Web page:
Romney ahead in Michigan poll
'Undecided' a close 2nd for GOP primary; Dems lead slightly in state House races
Paul Egan/ Detroit News Lansing Bureau
Lansing — Support in Michigan for native son Mitt Romney is far ahead of the backing for any other GOP presidential hopefuls, according to a new statewide poll.
The poll was taken after Romney's June 9 visit to Detroit and the June 13 GOP debate in which he made clear his opposition to the federal bailouts of General Motors Corp. and Chrysler LLC, which many credit with saving the automakers and their suppliers.
In the poll of 600 likely voters, 28.7 percent said they would vote for Romney in an open Michigan primary.
Of the five other names offered to voters, former Alaska Gov. Sarah Palin was second with 5.8 percent support, Michele Bachmann was third at 4.5 percent, former Minnesota Gov. Tim Pawlenty was fourth at 2.8 percent and former House Speaker Newt Gingrich was fifth at 1.8 percent.
U.S. Rep. Thaddeus McCotter, R-Livonia, whose name was offered in the poll after he said in May he is mulling a presidential bid, polled last at 1.7 percent.
Another 26 percent were undecided, 18 percent said they wouldn't vote in the primary, and 8 percent said they didn't like any names mentioned.
Attorney General Bill Schuette, Romney's statewide chairman in Michigan, said he's "very pleased" by the numbers, but it's early and "the most important poll is the one in 2012."
The poll was commissioned by the bipartisan Lansing public relations firm Lambert, Edwards & Associates and The Perricone Group and conducted June 16-17 by Denno Research. Chuck Perricone is a former GOP House Speaker. Dennis Denno is a former Democratic communications expert.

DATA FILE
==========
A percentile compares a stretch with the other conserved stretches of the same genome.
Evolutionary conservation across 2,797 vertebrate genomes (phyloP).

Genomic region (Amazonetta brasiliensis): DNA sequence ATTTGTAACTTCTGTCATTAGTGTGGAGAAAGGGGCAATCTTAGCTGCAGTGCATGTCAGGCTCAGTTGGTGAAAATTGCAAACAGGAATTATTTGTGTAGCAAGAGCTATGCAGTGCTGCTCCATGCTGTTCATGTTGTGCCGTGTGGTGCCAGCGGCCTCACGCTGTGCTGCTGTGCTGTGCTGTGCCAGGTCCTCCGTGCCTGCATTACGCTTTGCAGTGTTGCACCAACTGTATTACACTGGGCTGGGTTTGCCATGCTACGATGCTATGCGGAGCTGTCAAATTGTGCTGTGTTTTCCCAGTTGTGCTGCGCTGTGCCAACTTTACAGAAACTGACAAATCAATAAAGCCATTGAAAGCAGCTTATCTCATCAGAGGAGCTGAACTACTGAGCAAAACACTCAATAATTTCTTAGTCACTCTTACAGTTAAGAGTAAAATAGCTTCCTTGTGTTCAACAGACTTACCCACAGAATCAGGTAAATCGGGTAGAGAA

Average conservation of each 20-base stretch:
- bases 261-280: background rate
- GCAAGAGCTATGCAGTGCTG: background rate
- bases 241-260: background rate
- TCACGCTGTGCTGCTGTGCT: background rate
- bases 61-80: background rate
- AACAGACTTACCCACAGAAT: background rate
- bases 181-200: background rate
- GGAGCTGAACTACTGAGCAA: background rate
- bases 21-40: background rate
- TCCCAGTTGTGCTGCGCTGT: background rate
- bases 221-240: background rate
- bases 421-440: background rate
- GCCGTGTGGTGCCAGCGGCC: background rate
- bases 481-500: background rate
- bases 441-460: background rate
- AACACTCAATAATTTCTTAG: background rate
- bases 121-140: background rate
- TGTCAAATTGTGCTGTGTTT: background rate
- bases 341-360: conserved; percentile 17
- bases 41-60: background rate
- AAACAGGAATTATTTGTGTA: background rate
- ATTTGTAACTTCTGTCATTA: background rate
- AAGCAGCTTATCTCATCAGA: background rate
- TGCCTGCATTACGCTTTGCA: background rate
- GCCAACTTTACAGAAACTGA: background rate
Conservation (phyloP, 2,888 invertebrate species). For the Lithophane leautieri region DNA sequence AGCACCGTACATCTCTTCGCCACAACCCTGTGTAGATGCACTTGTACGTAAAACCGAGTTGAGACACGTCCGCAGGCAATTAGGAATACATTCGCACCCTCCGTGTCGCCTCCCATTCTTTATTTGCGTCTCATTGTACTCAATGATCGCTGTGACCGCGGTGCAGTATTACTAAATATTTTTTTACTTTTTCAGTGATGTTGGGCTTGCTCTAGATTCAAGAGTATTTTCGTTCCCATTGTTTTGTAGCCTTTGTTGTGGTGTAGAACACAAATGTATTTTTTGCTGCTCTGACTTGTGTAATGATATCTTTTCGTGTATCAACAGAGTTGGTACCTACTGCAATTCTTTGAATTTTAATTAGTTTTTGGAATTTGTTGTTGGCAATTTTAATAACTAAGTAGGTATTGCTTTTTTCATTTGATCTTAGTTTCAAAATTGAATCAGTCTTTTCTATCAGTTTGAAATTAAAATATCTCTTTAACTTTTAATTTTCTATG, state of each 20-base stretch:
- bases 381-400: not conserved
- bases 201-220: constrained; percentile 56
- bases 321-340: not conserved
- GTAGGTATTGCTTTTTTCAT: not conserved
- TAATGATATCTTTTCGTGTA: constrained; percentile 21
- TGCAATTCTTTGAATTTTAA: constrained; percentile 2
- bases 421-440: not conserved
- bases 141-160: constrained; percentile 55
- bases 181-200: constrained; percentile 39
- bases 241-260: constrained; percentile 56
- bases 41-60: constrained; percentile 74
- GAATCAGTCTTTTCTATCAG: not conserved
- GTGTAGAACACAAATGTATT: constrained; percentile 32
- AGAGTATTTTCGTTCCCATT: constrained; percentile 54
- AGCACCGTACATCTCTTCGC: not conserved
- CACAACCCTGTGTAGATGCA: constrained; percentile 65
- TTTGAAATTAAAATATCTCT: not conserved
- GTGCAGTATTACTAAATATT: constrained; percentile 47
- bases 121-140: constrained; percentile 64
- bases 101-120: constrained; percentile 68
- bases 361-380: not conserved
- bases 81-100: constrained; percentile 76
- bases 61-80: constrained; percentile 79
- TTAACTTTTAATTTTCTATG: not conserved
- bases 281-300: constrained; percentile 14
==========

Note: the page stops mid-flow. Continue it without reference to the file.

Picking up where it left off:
In other findings:
Gov. Rick Snyder got high approval from 28 percent; medium approval from 31 percent; and low approval from 30 percent.
President Barack Obama got high approval from 38 percent; medium approval from 27 percent; and low approval from 33 percent.
Sen. Debbie Stabenow got high approval from 34 percent; medium approval from 28 percent; and low approval from 22 percent.
For the state House elections in 2012, 32 percent said they would vote Democratic, 29 percent said they would vote Republican, and 37 percent were undecided.
Perricone said the only surprise in the numbers is Snyder polled as well as he did, considering all the negative publicity surrounding the recent budget and emergency manager law.
It's too early to read much into Romney's huge lead, Perricone said.
"Romney coming in first with 'don't know' coming in a close second is what you would expect at this early date," he said.
A call to McCotter's office was not returned.
Of those polled, 43 percent described themselves as Democrats, 36 percent as Republicans, and 18 percent as independents.
It's difficult to directly compare Snyder's approval ratings in the new poll because unlike earlier polls, it asked respondents to rate the governor on a scale of one to 10, with 10 being the highest rating.
In Michigan State University's State of the State survey in April, 44.5 percent of respondents gave Snyder an excellent or good rating and 56 percent rated him fair or poor. In a March survey by Public Policy Polling, 33 percent said they approved of Snyder's job performance and 50 percent said they disapproved.
Though he has higher negatives, Obama enjoys stronger support among Democrats in Michigan than Stabenow, according to the poll.
Cullen Schwarz, a spokesman for Stabenow, said she is not focused on the next election but on creating jobs and better opportunities for Michigan families.
"It's tough to put much stock in a poll on an election still a year and a half away, especially when no one knows who the candidates will be," he said.